Publishers sue digital library over copyrights
NEW YORK — Four of the country’s biggest publishers have sued a digital library for copyright infringement, alleging that the Internet Archive has illegally offered more than a million scanned works to the public, including Toni Morrison’s “Song of Solomon” and Cormac McCarthy’s “The Road.”
“Without any license or any payment to authors or publishers, Internet Archive scans print books, uploads these illegally scanned books to its servers, and distributes verbatim digital copies of the books in whole via public-facing websites,” according to papers filed Monday in federal court in New York. “With just a few clicks, any internetconnected user can download complete digital copies of in-copyright books.”
In March, the Internet Archive announced it had established a “National Emergency Library” in response to the coronavirus outbreak that had shut down most of the country’s schools and libraries. According to the Archive, the emergency library would support “remote teaching, research activities, independent scholarship, and intellectual stimulation” with free digital materials.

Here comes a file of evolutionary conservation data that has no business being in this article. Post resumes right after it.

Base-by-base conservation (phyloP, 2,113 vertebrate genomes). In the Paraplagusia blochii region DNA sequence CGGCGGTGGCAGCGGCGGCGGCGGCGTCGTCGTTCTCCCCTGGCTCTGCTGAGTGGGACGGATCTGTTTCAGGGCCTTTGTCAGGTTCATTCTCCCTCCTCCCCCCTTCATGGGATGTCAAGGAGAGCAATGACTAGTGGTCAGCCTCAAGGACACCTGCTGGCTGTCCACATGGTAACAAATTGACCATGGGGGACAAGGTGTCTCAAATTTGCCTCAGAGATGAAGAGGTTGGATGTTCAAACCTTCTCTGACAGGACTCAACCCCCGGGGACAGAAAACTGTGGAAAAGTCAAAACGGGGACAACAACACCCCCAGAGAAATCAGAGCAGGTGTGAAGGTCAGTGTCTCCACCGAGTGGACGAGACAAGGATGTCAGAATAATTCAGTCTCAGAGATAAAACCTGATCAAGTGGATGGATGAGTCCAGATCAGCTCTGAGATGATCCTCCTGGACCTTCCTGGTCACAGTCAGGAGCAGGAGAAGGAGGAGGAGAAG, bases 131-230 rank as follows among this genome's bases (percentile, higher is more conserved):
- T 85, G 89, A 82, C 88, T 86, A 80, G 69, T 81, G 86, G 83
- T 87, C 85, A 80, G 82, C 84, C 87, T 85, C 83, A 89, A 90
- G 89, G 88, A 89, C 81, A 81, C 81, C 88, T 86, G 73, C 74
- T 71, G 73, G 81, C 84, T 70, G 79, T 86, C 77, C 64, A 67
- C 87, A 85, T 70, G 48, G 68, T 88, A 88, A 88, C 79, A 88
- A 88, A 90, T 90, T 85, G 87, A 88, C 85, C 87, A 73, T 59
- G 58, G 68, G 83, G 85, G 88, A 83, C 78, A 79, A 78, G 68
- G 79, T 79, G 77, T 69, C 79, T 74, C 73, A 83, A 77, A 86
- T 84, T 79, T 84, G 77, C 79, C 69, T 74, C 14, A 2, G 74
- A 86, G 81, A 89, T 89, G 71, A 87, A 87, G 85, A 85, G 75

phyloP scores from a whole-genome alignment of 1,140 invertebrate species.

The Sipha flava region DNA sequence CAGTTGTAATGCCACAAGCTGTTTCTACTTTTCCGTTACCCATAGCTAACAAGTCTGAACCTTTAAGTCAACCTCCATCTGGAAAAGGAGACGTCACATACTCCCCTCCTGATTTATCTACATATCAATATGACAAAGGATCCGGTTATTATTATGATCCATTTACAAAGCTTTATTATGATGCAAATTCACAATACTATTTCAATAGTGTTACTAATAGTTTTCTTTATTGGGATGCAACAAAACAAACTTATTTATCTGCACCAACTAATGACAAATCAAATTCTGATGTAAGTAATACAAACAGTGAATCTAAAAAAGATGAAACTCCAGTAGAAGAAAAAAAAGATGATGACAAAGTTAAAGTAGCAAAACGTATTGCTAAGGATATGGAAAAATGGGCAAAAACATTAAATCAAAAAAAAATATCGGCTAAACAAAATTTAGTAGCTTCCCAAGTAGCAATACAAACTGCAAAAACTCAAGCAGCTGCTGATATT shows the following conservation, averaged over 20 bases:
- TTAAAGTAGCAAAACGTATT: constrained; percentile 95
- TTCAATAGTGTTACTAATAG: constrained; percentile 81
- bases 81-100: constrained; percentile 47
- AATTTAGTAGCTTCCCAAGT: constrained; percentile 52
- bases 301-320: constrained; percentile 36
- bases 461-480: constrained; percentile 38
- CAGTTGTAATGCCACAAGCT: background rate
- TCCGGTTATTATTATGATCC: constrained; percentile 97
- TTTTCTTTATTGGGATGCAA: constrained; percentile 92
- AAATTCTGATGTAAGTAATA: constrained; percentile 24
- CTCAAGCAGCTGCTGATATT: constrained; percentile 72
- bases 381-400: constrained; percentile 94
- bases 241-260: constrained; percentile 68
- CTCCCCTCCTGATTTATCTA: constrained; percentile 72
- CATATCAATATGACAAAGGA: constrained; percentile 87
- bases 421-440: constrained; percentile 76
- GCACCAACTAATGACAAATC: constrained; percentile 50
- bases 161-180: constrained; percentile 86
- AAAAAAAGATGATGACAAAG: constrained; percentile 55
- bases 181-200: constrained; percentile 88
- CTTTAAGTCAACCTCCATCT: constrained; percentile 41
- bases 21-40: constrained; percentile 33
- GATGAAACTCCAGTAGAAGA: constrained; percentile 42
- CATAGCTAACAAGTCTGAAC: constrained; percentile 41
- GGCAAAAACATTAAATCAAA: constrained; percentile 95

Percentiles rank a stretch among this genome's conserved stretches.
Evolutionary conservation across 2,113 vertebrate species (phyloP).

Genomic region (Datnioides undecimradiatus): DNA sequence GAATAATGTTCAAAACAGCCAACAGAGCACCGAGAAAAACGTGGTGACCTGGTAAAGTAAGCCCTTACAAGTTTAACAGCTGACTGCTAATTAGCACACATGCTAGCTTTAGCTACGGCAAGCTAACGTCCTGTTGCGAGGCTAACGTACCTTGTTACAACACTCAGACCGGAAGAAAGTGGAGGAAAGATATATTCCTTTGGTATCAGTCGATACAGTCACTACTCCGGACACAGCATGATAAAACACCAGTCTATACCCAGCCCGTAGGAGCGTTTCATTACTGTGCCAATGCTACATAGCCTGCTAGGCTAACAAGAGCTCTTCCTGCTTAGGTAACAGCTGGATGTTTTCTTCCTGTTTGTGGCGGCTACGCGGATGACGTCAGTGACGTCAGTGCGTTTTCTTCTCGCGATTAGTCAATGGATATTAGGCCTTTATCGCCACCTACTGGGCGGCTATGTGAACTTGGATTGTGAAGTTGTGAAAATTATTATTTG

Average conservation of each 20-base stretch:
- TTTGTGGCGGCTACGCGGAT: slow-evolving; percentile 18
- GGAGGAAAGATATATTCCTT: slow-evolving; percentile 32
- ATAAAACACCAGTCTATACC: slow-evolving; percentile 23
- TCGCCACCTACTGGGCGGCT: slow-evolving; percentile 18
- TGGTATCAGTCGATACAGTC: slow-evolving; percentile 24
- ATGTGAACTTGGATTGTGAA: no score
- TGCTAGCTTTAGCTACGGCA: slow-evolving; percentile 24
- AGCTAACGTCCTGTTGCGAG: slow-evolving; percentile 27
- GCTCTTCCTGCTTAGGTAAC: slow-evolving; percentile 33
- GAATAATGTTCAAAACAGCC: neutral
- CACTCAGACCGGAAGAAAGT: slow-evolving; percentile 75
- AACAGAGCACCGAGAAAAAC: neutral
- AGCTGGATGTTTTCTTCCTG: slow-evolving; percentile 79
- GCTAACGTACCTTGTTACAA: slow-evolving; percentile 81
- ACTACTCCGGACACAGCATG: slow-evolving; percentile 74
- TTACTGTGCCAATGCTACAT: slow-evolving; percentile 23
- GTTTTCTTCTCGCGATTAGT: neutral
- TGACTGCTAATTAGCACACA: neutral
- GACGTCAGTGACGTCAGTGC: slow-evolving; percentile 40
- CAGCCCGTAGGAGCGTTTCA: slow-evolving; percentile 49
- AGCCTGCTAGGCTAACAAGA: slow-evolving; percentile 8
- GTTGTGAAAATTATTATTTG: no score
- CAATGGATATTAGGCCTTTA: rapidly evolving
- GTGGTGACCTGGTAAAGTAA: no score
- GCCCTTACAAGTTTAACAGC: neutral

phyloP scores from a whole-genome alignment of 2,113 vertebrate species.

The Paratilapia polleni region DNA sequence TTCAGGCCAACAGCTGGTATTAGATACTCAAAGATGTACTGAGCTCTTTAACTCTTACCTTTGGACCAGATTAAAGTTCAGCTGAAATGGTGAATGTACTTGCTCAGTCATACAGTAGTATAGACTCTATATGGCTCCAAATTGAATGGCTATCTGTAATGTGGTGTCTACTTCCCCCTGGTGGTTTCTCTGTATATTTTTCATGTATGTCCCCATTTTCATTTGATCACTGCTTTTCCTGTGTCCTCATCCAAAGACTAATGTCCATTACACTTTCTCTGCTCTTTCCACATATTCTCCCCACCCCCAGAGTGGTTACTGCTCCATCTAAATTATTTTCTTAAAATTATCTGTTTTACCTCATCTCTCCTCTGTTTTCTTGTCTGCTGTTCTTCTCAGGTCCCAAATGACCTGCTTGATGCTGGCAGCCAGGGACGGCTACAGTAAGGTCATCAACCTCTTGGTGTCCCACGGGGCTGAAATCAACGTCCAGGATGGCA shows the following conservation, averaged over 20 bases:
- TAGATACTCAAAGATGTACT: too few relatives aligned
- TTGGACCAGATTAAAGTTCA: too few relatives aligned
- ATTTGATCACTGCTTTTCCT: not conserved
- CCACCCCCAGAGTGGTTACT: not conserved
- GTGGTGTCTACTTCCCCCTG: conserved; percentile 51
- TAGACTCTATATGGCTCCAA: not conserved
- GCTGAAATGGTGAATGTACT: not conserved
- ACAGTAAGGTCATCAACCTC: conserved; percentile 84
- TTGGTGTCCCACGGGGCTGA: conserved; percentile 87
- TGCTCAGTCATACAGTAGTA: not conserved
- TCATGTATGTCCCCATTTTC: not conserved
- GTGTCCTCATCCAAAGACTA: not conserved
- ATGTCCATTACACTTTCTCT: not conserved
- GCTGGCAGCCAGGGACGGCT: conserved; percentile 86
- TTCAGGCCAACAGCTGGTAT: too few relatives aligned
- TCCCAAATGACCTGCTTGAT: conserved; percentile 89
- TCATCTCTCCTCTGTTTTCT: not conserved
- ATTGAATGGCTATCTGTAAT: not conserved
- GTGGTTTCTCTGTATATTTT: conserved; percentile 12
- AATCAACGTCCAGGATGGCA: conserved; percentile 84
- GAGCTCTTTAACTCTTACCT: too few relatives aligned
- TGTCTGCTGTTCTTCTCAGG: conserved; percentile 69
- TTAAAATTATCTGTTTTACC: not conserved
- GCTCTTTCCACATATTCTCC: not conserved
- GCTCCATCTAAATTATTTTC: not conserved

“We hope that authors will support our effort to ensure temporary access to their work in this time of crisis,” according to a statement on the archive’s web site. The emergency library is scheduled to last at least through the end of June.
The archive also provides free access to more than 1 million older, public domain books not bound by copyright law.
The plaintiffs, who include Penguin Random House, Hachette Book Group, HarperCollins and Wiley, are seeking a permanent injunction against the library and an undetermined amount of money for damages. Court papers refer to page views on the archive site, but not how many books were borrowed.